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The Student News Site of Loyola University Maryland

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Timing Loyola’s Shuttle Service: Students Complain but Loyola’s DOT Says System is Working Well

Timing Loyola’s Shuttle Service: Students Complain but Loyola’s DOT Says System is Working Well

Tracking Loyola’s Shuttle

Loyola students often complain about the on-campus shuttle service. Bri Santoianni ‘23, who lives in Aquinas, depends on the shuttle for rides to class. She finds the process of riding the shuttle extremely difficult.

“I think [the shuttles] are extremely unreliable, and either they’re never there in the most urgent times or there are multiple shuttles at the same place at the same time,” Santoianni said.

In response to complaints, I spent three hours over two separate days tracking shuttles across campus. I tested the schedule of shuttle arrivals at the FAC and shuttle stops on Westside and Eastside over varying periods of the day. I found the most significant issue to be the irregularity of the shuttles; while some would appear within 5 minutes, others would be twenty minutes apart. 

On Dec. 7 and 8, the buses at peak midday times at the FAC were primarily punctual with a slight variance, usually arriving within every five minutes. The Westside of campus was similar to the FAC in the regularity of shuttles. The first two shuttles I observed arrived within five minutes of each other, with the third coming seven minutes after the first two. 

Conversely, shuttles on the Eastside of campus were erratic and almost seemed to arrive at random. Over the hour that I spent at an Eastside shuttle stop, no shuttles arrived for the first 30 minutes, then two came within seven minutes of each other. Following that, there was another pause of 15 minutes before the shuttle appeared again, with another shuttle coming approximately two minutes later.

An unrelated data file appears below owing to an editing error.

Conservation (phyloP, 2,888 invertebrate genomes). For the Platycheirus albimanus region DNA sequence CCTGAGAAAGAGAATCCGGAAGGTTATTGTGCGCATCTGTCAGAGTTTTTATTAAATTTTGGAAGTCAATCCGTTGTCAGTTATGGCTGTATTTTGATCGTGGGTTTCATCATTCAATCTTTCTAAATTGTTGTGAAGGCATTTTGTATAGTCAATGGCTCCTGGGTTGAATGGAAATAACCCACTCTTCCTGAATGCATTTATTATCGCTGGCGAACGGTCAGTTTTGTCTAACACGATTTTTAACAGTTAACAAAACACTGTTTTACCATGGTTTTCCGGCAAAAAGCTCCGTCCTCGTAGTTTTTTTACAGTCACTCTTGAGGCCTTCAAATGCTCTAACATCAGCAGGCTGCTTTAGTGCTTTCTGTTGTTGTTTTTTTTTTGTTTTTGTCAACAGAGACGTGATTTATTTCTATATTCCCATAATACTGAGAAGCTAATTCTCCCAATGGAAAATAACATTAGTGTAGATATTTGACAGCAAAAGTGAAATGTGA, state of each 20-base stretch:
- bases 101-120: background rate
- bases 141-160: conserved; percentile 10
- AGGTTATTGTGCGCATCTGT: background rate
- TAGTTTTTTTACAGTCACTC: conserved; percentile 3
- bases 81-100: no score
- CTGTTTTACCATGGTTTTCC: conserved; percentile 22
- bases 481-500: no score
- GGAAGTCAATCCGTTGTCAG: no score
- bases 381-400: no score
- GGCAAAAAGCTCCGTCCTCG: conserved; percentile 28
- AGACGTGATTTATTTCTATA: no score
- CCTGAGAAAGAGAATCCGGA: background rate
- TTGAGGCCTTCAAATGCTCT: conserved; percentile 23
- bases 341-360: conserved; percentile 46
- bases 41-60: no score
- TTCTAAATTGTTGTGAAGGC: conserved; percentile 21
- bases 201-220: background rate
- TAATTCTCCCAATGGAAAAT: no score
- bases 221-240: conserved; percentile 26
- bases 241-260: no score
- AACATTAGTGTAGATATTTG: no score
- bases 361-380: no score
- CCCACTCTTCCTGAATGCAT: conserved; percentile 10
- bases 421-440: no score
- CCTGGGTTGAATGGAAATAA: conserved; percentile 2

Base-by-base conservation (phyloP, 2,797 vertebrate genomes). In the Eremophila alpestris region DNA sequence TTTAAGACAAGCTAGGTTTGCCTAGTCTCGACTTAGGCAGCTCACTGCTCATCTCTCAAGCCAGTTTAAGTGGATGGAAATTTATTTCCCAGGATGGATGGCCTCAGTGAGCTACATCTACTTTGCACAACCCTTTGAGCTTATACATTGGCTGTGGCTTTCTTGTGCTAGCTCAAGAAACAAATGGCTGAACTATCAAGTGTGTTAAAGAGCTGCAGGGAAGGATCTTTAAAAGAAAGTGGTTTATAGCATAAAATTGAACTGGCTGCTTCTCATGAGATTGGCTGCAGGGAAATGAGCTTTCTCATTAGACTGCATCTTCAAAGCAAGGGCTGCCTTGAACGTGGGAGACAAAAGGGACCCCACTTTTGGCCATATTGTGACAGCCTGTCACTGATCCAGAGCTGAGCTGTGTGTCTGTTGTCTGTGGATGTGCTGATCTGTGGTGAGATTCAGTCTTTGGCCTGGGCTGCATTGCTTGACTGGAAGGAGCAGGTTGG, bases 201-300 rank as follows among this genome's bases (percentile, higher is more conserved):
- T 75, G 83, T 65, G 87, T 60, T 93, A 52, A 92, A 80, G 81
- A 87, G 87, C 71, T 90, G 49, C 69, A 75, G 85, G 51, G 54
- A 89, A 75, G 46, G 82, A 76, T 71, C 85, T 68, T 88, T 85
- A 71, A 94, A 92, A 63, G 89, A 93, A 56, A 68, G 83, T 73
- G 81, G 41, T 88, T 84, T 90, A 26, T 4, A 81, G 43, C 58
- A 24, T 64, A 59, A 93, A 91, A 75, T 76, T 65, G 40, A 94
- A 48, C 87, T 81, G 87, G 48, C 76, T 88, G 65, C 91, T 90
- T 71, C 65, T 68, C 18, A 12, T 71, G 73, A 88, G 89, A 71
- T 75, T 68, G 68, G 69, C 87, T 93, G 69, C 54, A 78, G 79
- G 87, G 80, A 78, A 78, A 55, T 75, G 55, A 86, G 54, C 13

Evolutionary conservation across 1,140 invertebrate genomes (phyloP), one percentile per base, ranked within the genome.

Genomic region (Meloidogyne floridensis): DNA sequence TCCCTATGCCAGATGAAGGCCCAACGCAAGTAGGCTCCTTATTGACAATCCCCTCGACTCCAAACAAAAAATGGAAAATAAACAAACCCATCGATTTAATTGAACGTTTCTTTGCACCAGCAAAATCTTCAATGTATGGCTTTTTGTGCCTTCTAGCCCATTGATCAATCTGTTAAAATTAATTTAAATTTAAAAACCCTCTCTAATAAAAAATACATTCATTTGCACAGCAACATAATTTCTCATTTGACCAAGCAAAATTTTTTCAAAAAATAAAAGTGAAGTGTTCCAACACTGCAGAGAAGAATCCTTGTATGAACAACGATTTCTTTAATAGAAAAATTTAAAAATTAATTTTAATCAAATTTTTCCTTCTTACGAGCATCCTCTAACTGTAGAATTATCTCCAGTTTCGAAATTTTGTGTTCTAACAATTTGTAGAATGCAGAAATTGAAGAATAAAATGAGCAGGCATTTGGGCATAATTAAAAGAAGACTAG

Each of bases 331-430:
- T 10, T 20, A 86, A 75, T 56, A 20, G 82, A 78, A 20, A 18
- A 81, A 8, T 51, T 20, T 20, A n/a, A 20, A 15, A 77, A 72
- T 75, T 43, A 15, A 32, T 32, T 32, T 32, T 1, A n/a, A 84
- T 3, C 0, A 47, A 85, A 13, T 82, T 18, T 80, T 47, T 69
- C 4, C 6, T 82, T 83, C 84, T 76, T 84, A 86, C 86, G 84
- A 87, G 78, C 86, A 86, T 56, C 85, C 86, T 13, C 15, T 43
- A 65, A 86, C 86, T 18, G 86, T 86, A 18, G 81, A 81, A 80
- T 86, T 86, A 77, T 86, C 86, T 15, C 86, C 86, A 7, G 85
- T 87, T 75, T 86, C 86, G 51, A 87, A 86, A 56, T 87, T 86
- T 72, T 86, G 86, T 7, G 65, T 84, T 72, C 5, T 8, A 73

In one notable instance, a shuttle arrived at Newman Towers, when on the map it was displayed at the Loyola Notre Dame Library. 

The following graph represents my findings.

Loyola advertises that shuttles should arrive within 15 minutes of one another. However, this is not the only issue that students say is plaguing the system.

Another frequent issue is shuttles disappearing from the map. Throughout my research, this happened multiple times. For example, at exactly 1 P.M. on a busy school day, two shuttles disappeared from service according to DoubleMap, the digital map the Loyola shuttles use to display their location. 10 minutes later, these shuttles reappeared in a different location. Students said this can be problematic because they often commute to class at the last minute. 

“The DoubleMap service is also super inaccurate. Sometimes I will see a shuttle that is not on the map or vice versa. It says when a bus will generally show up, but not with any precision. There is no order as to when they will arrive. I can see the stop from my dorm, and I have often seen buses around during the off time, but they are gone at peak hours,”  Santoianni said.